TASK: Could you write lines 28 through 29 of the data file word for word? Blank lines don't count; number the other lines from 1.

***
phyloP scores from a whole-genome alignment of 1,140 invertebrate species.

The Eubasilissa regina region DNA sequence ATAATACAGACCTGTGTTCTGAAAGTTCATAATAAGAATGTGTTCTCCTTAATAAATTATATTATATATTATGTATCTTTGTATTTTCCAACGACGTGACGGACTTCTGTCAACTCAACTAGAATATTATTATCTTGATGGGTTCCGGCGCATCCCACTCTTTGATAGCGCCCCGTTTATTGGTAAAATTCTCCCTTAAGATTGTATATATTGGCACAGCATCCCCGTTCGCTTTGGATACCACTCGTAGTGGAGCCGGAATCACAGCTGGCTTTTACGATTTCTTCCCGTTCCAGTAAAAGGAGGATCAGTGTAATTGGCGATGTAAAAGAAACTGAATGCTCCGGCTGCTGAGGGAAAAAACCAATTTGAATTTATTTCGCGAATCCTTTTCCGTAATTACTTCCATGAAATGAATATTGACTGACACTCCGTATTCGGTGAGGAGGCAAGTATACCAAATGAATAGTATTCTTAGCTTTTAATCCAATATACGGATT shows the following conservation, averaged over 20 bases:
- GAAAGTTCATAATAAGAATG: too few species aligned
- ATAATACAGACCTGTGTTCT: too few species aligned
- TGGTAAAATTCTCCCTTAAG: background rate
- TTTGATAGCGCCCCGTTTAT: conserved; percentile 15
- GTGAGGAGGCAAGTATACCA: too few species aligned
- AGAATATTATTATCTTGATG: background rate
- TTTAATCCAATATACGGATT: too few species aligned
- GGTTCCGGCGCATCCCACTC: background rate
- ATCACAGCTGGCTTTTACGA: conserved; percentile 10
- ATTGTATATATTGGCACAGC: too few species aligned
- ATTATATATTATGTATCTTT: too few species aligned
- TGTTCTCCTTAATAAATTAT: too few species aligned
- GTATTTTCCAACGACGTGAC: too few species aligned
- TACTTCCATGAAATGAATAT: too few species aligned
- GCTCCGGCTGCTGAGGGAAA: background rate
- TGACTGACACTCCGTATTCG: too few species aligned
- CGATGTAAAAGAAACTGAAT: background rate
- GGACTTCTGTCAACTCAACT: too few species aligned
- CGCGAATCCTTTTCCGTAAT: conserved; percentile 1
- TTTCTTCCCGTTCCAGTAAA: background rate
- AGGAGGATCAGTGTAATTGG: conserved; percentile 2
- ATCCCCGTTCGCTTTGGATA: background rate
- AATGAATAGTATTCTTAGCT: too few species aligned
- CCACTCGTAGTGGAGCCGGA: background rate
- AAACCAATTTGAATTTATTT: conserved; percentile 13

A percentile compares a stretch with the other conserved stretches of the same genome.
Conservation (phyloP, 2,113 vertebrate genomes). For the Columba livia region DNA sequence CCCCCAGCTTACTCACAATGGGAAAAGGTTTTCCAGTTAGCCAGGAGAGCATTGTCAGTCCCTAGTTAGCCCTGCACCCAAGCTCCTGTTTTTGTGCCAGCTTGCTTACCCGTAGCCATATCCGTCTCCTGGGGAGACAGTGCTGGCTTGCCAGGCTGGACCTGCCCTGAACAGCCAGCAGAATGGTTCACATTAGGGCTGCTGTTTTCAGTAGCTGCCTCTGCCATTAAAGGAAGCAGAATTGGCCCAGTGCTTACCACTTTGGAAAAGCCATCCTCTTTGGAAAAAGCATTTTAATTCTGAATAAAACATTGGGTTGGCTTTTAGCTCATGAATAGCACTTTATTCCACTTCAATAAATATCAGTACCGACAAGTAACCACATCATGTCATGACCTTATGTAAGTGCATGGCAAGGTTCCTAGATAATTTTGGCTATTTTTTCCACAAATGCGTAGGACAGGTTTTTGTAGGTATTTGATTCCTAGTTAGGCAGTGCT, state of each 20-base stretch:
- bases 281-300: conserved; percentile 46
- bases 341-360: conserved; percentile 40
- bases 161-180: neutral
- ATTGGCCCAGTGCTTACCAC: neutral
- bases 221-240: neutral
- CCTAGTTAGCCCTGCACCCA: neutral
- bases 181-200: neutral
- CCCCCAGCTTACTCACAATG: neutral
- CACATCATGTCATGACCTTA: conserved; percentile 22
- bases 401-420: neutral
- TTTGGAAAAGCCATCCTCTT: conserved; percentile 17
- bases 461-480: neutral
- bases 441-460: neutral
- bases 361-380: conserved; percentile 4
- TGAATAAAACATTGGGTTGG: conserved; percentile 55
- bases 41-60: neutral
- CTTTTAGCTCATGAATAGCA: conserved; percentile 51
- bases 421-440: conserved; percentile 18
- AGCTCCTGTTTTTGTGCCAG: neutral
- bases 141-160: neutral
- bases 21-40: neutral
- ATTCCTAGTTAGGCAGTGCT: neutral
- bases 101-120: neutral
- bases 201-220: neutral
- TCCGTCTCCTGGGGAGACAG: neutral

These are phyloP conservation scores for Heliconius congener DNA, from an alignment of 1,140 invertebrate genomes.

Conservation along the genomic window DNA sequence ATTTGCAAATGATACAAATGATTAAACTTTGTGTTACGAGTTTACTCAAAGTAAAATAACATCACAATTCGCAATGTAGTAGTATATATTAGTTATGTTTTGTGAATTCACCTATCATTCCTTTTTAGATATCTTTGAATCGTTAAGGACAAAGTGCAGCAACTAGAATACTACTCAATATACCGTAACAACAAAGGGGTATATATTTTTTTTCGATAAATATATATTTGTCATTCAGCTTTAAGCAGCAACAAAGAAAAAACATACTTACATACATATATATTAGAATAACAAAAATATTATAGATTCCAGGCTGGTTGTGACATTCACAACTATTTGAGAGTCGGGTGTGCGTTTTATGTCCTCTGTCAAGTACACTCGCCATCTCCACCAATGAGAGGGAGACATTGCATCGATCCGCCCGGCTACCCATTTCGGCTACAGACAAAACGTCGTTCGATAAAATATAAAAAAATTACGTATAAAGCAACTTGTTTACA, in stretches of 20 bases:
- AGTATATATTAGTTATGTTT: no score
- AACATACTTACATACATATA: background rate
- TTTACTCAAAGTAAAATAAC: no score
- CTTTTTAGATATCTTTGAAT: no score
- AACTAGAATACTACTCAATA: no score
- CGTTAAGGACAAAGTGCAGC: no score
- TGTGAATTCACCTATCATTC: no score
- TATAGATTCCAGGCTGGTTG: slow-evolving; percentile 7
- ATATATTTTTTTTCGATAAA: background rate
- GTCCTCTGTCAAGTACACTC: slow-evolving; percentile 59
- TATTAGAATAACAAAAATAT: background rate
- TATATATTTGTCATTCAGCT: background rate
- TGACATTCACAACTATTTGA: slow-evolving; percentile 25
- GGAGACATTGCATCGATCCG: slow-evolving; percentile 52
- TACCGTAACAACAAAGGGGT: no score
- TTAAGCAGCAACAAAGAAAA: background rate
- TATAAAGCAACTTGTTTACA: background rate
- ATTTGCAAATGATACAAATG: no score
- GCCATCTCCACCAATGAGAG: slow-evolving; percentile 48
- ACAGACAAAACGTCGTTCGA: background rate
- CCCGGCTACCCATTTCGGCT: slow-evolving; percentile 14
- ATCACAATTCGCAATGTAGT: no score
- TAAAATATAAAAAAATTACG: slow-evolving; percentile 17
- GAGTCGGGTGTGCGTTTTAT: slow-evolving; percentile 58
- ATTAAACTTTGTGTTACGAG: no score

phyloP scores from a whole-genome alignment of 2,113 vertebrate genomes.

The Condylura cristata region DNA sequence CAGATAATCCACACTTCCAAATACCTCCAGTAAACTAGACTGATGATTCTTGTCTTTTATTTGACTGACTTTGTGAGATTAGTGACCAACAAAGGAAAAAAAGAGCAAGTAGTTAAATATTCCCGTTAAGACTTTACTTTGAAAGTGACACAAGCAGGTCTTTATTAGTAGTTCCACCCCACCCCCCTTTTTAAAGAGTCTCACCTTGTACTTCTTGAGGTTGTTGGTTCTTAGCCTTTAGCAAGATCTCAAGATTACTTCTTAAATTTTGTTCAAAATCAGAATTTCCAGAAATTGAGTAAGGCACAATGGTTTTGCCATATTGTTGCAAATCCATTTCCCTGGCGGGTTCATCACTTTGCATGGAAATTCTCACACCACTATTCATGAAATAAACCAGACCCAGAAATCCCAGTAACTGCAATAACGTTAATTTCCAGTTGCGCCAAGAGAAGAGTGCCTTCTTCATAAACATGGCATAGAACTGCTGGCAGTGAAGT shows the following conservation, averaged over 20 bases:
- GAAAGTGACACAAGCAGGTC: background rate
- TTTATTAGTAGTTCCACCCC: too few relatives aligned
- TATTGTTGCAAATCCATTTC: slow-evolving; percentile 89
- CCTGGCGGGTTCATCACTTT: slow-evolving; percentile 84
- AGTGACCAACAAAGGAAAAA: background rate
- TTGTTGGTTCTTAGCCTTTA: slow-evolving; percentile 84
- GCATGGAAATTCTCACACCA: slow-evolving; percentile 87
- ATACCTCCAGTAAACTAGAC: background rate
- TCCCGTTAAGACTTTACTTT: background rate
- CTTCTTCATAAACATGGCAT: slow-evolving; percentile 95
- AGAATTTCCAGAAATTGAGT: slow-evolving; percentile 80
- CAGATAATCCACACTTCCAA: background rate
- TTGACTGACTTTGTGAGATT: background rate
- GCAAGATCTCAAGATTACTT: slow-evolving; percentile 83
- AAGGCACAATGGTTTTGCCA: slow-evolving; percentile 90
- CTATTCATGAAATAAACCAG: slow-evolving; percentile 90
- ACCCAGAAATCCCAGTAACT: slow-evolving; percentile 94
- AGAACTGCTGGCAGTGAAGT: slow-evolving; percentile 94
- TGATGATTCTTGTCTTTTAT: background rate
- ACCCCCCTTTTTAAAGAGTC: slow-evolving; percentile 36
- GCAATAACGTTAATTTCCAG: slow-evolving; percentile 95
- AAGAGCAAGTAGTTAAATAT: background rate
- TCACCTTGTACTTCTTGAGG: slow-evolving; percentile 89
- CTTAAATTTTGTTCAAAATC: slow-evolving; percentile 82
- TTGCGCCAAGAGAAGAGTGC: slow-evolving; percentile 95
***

A percentile compares a stretch with the other conserved stretches of the same genome.
Conservation (phyloP, 2,113 vertebrate genomes). For the Columba livia region DNA sequence CCCCCAGCTTACTCACAATGGGAAAAGGTTTTCCAGTTAGCCAGGAGAGCATTGTCAGTCCCTAGTTAGCCCTGCACCCAAGCTCCTGTTTTTGTGCCAGCTTGCTTACCCGTAGCCATATCCGTCTCCTGGGGAGACAGTGCTGGCTTGCCAGGCTGGACCTGCCCTGAACAGCCAGCAGAATGGTTCACATTAGGGCTGCTGTTTTCAGTAGCTGCCTCTGCCATTAAAGGAAGCAGAATTGGCCCAGTGCTTACCACTTTGGAAAAGCCATCCTCTTTGGAAAAAGCATTTTAATTCTGAATAAAACATTGGGTTGGCTTTTAGCTCATGAATAGCACTTTATTCCACTTCAATAAATATCAGTACCGACAAGTAACCACATCATGTCATGACCTTATGTAAGTGCATGGCAAGGTTCCTAGATAATTTTGGCTATTTTTTCCACAAATGCGTAGGACAGGTTTTTGTAGGTATTTGATTCCTAGTTAGGCAGTGCT, state of each 20-base stretch: